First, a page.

After a long delay, ULA’s most powerful rockets are ready to launch a classified spy satellite.

After a long delay, ULA's most powerful rockets are ready to launch a classified spy satellite.

After several weeks of delays due to equipment glitches and bad weather, the United Launch Alliance will launch the most powerful rockets from Cape Canaveral, Florida. Put a classified spy satellite on the national reconnaissance office. This mission is ready to fly for a month after the first launch attempt of the rocket, which was interrupted 3 seconds before the rocket launched.

The rocket on the mission of ULA is the Delta IV Heavy, a massive vehicle consisting of three rocket cores tied together to provide additional thrust. It’s one of the most powerful rockets in the world, although it doesn’t fall short of the power contained in SpaceX’s Falcon Heavy. ULA doesn’t fly Delta IV Heavy as often because it’s an expensive vehicle, but the company uses rockets on large, heavy satellites heading into super orbit.

The rocket’s payload is NROL-44, and, like all NRO missions, its purpose is kept secret. Office simply notes “NROL-44 supports the NRO’s overall national security mission, providing intelligence data to senior US policy makers, the intelligence community, and the Department of Defense.” ULA has already launched 29 missions for the NRO, many of which required Delta IV Heavy.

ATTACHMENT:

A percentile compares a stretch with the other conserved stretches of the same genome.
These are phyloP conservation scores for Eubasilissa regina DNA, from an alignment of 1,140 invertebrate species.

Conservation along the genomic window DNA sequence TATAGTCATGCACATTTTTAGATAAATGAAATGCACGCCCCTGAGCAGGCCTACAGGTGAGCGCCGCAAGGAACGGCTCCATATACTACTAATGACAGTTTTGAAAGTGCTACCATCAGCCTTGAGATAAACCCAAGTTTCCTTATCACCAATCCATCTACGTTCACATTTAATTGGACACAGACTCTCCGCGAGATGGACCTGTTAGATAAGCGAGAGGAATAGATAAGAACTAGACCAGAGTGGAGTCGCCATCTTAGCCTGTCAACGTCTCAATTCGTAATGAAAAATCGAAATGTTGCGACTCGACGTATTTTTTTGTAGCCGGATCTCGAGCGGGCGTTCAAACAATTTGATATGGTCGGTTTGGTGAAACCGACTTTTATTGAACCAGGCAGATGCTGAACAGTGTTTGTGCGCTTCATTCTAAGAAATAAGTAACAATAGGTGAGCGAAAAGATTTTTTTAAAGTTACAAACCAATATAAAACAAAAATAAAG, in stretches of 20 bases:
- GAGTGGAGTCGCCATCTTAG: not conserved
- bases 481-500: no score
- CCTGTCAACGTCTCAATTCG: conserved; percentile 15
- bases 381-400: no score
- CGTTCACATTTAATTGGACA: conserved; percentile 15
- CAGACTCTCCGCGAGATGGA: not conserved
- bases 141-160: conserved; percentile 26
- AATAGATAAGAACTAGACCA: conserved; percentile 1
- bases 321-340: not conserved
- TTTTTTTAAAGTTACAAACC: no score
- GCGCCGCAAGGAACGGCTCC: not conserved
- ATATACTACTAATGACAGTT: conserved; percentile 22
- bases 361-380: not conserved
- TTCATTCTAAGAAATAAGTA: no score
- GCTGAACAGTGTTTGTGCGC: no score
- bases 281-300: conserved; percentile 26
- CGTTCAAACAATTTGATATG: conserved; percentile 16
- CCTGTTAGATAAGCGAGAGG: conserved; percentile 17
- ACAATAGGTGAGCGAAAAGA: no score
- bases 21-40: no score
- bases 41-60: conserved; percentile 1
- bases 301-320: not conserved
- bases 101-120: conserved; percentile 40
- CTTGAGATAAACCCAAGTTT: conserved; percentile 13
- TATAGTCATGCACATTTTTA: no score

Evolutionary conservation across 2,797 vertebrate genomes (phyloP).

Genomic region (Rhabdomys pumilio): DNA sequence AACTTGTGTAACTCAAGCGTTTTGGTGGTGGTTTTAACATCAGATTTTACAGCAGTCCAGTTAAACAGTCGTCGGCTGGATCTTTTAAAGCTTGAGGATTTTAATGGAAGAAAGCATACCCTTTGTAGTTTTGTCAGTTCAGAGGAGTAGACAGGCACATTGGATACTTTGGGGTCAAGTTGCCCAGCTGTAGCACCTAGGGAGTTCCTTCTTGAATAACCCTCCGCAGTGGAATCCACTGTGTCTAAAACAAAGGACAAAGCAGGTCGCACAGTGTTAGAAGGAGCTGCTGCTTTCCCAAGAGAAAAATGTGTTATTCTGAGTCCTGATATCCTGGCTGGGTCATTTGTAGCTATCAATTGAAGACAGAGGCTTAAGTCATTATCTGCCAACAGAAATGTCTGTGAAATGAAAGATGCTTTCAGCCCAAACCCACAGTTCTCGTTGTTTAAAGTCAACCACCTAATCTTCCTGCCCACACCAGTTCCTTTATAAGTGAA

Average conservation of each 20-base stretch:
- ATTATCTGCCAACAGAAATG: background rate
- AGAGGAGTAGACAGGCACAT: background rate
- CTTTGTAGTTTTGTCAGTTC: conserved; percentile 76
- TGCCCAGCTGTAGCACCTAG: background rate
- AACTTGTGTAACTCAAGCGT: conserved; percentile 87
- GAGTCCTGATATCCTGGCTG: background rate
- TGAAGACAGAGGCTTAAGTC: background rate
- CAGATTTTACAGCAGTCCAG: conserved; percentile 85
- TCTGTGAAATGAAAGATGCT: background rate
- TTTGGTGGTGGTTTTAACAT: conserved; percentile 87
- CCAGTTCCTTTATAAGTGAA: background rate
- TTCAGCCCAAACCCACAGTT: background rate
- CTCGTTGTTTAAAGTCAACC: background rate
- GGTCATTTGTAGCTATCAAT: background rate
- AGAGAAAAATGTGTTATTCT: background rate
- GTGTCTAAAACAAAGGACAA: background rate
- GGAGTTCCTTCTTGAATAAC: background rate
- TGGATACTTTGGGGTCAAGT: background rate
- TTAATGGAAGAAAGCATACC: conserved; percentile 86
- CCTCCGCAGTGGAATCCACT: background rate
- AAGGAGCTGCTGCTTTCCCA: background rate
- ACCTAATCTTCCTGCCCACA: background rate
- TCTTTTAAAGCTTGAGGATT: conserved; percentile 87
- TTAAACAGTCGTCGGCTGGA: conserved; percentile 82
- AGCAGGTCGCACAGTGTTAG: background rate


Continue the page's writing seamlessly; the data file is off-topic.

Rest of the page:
ULA is ready to release the NROL-44 on the morning of August 29th. ULA counted to a few seconds just before takeoff as the Delta IV Heavy’s main engine ignited briefly. However, the engine quickly shut off and the rocket remained fixed on the launch pad. ULA later found out that ground equipment had failed and called for a halt. The company took weeks to replace defective equipment.

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The launch time was again delayed due to further issues with the launch pad equipment, but ULA expects to launch this week. Unfortunately, the bad weather has exacerbated the delay in attempts on Mondays and Tuesdays. But finally there is a 70% chance that the weather will cooperate for the launch tonight. Perhaps today is the day.

The Delta IV Heavy is set to take off Tuesday at 11:54 PM from ULA’s launch point at Cape Canaveral Air Force Base. ULA Start a blog It starts at 3:15 PM (ET) and the webcast starts at 11:34 AM (ET).

September 30th 3:00 PM ET update: This post was updated from a previous post after several release delays.

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